To these can be added various magazine configurations; a blind magazine which has no floorplate, a conventional magazine with detachable floorplate and a detachable box magazine. There are standard consumer versions as well as versions designed for military and police use. Some variants come with bipods, slings and other accessories.
There are several variants of the consumer version of the Model 700, including:
Remington also produces the Mountain LSS model with a stainless steel barrel and laminated stock. Heavy barrel versions with laminated stocks like the Model 700 SPS varmint are available for varmint hunting. The Model 700 ADL was replaced as the most economical Model 700 by the Model 700 SPS (Special Purpose Synthetic) in newer production. The 700CDL is usually higher priced than the 700BDL, but has a longer barrel in comparison.
In 2002, catering to long range varmint and target shooters, Remington introduced the 5-R "Mil-Spec" as a small-quantity production run stainless steel rifle, matched to a non-adjustable H-S Precision stock with an aluminum bedding block with two forward sling swivel studs. The "Mil-Spec" refers solely to the 5-R rifling profile designed by Boots Obermeyer and used in the single broach-cut barrels he produces for use in the M24, M40, and other sniper rifle systems. The contour of the hammer-forged production Remington barrel is much thinner than that used in the M24 and M40 rifle systems.
Remington produced a 700 ML muzzleloading rifle from 1996 onward. The EtronX electronic primer ignition system was implemented in the Model 700 EtronX introduced in 2000, though this model was a commercial failure and ceased production in 2003, along with the Etronx primers themselves.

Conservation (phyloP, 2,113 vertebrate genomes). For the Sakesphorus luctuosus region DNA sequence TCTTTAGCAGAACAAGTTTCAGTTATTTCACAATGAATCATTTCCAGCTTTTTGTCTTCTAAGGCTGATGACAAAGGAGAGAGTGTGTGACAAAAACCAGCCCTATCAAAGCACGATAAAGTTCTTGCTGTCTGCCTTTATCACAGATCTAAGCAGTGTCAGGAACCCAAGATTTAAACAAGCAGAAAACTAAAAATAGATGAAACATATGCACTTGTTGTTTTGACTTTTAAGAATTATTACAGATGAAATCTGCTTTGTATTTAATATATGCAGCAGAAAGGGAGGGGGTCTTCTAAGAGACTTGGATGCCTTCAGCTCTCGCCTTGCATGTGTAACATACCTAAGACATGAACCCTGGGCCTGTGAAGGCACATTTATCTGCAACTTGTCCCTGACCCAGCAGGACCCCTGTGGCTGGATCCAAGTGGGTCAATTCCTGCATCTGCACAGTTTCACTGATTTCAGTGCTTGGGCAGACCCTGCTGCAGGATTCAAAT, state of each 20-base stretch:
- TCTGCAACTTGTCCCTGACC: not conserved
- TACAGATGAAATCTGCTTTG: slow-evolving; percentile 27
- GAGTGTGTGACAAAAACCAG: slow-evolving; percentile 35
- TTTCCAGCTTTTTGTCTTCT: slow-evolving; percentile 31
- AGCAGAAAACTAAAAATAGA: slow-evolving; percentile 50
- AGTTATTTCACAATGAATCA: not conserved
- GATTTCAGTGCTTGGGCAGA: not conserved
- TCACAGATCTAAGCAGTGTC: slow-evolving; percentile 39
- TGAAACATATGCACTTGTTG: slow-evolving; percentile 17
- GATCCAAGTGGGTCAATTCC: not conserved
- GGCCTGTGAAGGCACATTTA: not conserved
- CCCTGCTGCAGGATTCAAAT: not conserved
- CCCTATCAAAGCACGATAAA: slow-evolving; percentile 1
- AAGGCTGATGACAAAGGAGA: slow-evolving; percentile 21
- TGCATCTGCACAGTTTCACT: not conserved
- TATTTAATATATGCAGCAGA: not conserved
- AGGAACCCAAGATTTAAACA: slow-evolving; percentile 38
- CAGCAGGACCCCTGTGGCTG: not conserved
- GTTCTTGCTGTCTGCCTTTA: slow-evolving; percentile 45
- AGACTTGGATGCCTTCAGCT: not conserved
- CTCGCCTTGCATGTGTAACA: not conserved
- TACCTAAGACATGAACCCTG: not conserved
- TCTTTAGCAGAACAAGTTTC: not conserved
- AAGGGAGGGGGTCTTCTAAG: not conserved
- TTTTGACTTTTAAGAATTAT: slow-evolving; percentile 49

There are two main models of the 700P – the standard 700P with a 26" heavy barrel and the 700P Light Tactical Rifle (LTR) which has a 20" fluted heavy barrel. Both rifles also come (optionally) in a Tactical Weapons System (TWS) package, complete with telescopic sights, a bipod, and carrying case.
Remington markets the 700 to military forces and civilian law-enforcement agencies under the Remington Law Enforcement and Remington Military banner, with the military/law enforcement 700s being called the Model 700P ("Police").
The 700P series appears to have been influenced by the designs, features, and success of the M24 Sniper Weapon System and the M40 series, with one feature of the Model 700P series being the heavier and thicker barrel for increased accuracy and reduced recoil. The rifle was chambered for the .308 Winchester cartridge as well as the .223 Remington, .243 Winchester, 7 mm Remington Magnum, .300 Winchester Magnum, .300 Remington Ultra Magnum, and .338 Lapua Magnum. The 700P has a 26" barrel, an aluminium block bedding in its stock, which is made by HS Precision.